Steven Ginsburg:

There was a situation yesterday with our daughter. You know, she just wasn't feeling 100% and what was so great, and I was in the middle of my home group meeting for AA and she texted me and what I loved is I love that my 12 year old, who's only ever known me sober, knows that like she can turn to her father anytime and like I'm either going to figure out how to get her set up and taken care of or, if I'm not going to be able to figure out how to get her set up and taken care of. Somebody's going to be able to set her up and take care of, but she knows she can rely on her father and that is a direct gift and byproduct of sobriety.

Steve Coughran:

Yeah, yeah. Because if you were who you were, you know, years ago, when you're in like the depths of, you know, addiction, you're totally unreliable, right, you're flaky, you're not around, you're not present. And imagine if you had kids and all that.

Steven Ginsburg:

I mean it'd be terrible, but like your kids love you and adore you because you are emotionally available to them, I see so much of people missing out and having so much remorse and so much regret, and I see so many children who are just longing for their parents' time and love and substance use and substance abuse has taken that all away and that's the saddest part about what's not being set out loud and it's also the saddest part about these false perceptions and conceptions that these drug and alcohol companies offer. You know there's more and more marijuana dispensaries, alcohol is everywhere, media is everywhere and people are getting tsunamied and marketed to and pushed and, believe you me, they are preparing for their future generations. They know they've got the adults, they know they've got those aged generations and now they're after our kids. And that's where we've got to set the bar in this watching world and set the positions and what our stands are going to be via our conduct today.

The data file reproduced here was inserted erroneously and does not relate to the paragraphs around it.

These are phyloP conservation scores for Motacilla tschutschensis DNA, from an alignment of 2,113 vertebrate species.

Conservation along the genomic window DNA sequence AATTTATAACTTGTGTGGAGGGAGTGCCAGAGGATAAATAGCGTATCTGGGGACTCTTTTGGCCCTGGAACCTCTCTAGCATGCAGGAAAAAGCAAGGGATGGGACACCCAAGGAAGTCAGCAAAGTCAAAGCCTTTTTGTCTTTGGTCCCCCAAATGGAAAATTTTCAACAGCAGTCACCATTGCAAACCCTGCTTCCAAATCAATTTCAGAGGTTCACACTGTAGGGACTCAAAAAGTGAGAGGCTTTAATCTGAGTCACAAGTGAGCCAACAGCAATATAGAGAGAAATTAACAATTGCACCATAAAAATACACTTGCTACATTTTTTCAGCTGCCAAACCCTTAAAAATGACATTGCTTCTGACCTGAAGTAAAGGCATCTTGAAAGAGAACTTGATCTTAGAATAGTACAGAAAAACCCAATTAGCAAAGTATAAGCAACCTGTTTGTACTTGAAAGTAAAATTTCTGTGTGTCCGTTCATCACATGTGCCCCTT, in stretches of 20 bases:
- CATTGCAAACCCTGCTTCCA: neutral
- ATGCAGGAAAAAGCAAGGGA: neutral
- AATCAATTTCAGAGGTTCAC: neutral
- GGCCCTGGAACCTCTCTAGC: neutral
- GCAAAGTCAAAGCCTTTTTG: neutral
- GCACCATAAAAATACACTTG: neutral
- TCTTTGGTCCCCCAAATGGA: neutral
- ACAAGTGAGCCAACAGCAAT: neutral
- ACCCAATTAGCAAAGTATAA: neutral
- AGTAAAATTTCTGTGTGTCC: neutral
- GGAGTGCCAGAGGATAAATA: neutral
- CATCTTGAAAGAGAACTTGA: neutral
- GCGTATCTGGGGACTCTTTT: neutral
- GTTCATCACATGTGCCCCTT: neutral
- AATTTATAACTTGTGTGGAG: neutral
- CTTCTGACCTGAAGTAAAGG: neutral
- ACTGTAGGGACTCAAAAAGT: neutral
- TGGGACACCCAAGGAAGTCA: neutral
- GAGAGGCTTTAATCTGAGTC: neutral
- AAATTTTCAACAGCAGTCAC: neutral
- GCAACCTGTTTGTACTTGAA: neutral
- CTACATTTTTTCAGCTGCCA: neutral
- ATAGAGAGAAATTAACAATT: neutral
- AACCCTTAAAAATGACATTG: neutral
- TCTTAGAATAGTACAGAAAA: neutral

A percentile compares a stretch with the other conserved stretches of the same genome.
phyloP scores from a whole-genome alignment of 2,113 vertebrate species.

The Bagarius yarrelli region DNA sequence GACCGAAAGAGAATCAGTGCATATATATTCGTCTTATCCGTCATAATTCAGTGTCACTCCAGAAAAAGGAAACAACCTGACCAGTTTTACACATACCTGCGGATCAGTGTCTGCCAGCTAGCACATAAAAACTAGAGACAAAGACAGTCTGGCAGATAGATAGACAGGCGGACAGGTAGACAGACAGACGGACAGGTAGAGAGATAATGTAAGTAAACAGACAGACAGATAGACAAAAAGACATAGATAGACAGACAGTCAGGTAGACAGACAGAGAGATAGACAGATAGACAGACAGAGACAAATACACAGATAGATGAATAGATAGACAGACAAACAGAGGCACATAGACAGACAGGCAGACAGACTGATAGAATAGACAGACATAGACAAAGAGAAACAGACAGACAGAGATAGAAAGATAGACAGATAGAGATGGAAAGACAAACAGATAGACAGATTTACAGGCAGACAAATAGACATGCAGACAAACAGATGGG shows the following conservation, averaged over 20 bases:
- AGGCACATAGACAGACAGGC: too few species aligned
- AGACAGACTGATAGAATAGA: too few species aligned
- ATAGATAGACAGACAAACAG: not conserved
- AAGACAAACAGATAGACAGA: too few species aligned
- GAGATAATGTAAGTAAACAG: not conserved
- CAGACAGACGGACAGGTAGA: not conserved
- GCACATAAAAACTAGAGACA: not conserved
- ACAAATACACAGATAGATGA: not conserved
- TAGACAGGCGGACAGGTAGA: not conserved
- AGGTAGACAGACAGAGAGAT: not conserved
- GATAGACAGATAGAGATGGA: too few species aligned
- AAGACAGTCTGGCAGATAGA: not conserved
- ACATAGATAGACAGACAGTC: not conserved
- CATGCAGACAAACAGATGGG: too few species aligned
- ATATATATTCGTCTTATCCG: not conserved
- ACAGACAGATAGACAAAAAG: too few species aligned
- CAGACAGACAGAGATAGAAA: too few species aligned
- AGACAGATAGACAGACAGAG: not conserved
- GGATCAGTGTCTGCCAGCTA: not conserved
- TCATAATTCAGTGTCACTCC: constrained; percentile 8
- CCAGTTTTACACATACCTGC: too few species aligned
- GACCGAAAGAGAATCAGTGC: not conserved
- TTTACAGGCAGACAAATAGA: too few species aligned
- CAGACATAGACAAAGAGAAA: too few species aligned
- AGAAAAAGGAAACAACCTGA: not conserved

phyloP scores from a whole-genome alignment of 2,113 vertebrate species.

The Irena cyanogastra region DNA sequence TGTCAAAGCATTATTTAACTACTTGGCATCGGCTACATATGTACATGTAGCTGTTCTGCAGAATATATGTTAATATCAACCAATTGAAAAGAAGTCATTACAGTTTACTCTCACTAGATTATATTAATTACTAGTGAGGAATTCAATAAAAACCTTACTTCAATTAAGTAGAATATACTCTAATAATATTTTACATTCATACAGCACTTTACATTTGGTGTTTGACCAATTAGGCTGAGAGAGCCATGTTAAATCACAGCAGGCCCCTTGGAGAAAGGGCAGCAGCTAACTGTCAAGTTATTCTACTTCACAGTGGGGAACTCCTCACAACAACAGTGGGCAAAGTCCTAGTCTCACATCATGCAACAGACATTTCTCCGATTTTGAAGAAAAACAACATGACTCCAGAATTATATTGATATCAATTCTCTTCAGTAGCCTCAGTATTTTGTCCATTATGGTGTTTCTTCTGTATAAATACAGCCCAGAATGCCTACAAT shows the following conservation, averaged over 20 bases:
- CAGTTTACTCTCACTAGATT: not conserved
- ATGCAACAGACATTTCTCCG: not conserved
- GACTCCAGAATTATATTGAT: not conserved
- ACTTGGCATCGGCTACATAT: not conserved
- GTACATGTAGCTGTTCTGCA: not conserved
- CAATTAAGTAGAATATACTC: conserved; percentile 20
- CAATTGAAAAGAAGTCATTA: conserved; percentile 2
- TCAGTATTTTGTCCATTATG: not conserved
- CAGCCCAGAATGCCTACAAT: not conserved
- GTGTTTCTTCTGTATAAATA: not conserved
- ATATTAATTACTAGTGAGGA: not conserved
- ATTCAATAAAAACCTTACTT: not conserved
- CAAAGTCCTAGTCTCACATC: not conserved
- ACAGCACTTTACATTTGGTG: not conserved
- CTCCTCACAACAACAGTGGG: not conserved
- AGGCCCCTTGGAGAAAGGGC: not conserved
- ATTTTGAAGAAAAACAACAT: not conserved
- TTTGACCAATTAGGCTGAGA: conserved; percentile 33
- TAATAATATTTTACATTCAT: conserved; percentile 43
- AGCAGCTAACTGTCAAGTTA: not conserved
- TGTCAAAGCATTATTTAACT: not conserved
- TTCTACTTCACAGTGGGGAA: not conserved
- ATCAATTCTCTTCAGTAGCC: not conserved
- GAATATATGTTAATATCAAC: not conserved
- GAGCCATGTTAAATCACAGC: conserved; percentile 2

Steve Coughran:

Yeah, I absolutely agree. I mean, we have to be on guard and we have to be diligent in this area. So if you're listening to this and you're wondering, okay, do I have a problem with drugs and alcohol? What's my relationship really with drugs and alcohol, that's where you could take that assessment and that's why I mentioned that at the very beginning of this podcast. Make sure you go there, check it out. Like I said, it only takes a couple minutes. It's really easy to do on your phone. You can do it on your computer or whatever device you have, but go to RestoreDetoxCenterscom if you want to take that and learn more about your relationship. Steven, great talking to you today. I always love these conversations.

Steven Ginsburg:

Thank you so much. I truly appreciate it's another tool in place to help people to really take a vulnerable, transparent look at what's going on in their lives, and I'd be remiss in not mentioning this. It definitely lends itself to one of the foundational phrases that I believe in where all this is concerned we are only ever as sick as our secrets. We've got to face that truth and face the reality of what we are dealing with and how we're dealing with it, and just know this anyone out there listening there is hope, there is a solution today and there's a better way.

Understanding Addiction
The Dangers of Substance Abuse
Assessing Drug and Alcohol Relationships